Anti-government protesters sit on a street in Lom as they keep an all-night vigil to press for constitutional reform. Photograph: Pius Utomi Ekpei/AFP/Getty Images
Interest in reading surged. It was heartwarming to see restless kids and adults embracing dusty books and magazines . Spontaneous conversation with strangers surged; asking about the status of the internet became the equivalent of Have you got a light? a conversation starter.
Social gatherings improved dramatically. Conversations were lively, as they had been in the days before social media. That old thing called family dinner lasted longer. Without interruptions, it felt as though people were more caring, more available to each other. Was this just nostalgia?
After a week, the government abruptly switched the internet back on. For thousands of businesses and professionals who depended on the web for work, it had been a highly stressful period. The shutdown had undermined their faith in the fragile digital transition. Companies that had moved their core business applications into the cloud could neither access their tools nor retrieve their data. Virtual business, it turned out, might not be suitable for dictatorship-prone countries. . We have yet to get a broad sense of the impact of unanswered urgent emails and lost opportunities.
Families who depend on remittances through Western Union or MoneyGram all suffered too; they could not get the codes to retrieve their money and the banks couldnt serve them.
The government could have been smarter. The best way to divert our youth from politics would have been to give them free, unlimited internet access a few days before the protests, and drop the price of beer and condoms all the while playing Be safe, live long songs on the radios. The youngies would have been watching porn, WhatsApping and YouTubing, and would have been too distracted to think about politics.
Shutting down the internet achieved the opposite. Far from limiting youth mobilisation, it galvanised word of mouth and turned many neutrals against the regime. To young people for whom the internet had become so much part of the daily routine, the shutdown felt like an intrusion, a burglary of their personal life.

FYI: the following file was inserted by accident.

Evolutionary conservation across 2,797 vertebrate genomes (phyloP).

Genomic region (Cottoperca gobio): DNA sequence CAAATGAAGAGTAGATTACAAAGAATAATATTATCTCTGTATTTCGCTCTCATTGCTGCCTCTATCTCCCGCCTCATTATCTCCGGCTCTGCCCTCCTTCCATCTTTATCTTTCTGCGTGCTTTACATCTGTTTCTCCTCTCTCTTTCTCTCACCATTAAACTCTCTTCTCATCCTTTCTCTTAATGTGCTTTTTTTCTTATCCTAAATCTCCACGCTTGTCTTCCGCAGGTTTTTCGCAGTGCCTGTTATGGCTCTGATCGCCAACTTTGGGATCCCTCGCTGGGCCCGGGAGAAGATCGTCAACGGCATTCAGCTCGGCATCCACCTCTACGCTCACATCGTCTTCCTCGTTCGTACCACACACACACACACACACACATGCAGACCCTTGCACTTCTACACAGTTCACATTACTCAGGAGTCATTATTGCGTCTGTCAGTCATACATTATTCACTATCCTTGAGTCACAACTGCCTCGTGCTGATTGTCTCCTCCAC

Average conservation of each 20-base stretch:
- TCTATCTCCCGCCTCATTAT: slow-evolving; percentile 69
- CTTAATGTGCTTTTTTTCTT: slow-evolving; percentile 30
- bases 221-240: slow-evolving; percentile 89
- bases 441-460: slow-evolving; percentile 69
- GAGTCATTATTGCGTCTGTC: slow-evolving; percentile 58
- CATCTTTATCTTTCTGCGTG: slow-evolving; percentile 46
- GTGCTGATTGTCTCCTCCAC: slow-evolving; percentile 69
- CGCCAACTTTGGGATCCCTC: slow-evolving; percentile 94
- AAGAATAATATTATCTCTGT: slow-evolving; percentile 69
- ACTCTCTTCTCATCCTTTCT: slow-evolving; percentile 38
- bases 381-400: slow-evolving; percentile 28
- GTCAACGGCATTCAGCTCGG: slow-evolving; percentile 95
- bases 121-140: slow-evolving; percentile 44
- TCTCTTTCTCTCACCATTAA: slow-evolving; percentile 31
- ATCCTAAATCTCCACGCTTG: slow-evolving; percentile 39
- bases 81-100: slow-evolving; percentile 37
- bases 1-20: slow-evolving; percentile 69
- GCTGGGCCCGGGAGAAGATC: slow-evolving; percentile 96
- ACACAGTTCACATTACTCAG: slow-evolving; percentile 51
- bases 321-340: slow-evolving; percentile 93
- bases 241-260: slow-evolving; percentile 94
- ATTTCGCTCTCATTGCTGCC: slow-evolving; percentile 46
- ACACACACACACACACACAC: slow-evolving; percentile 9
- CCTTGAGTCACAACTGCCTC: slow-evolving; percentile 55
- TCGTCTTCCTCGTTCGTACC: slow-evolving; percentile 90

Previously preoccupied mostly by sex and alcohol during the long two months of the school vacation, our youth were bloated with testosterone and boosted by a huge surge in political consciousness. They started gathering, talking to each other, commenting on the moves and motives of political leaders. The shutdown brought more people into the political stream.
It was also a lightning rod for discontent among foreign business people living in Togo. They were suddenly denied their preferred channel of communication, making it impossible for them to reach out to families and friends back home. Naturally, most joined the chorus of opposition to a regime whose largesse they had previously enjoyed.
Anti-government protesters in Lom gather around a scrawled message saying: Faure should leave. Photograph: Pius Utomi Ekpei/AFP/Getty Images
I now have an experience to boast about; Im a member of an exclusive club of countries that shut down the internet without going back to the stone age. Tell me, how many people in the world have lived under a dictator who could shut down the internet on a whim? My country just entered the Guinness World Records book as one of the top dictatorships. Any fame is better than no fame.
In the end, the shutdown was overwhelming stressful and negative. It was like living in a open prison: you could not reach out to your loved ones and they could not reach out to you, because someone had decided so, and was actively enforcing it against your will. Our lives have moved online to the point where an internet blackout is like a high security prison.
Its not because one could have more time to read books when in prison that we should hail prisons.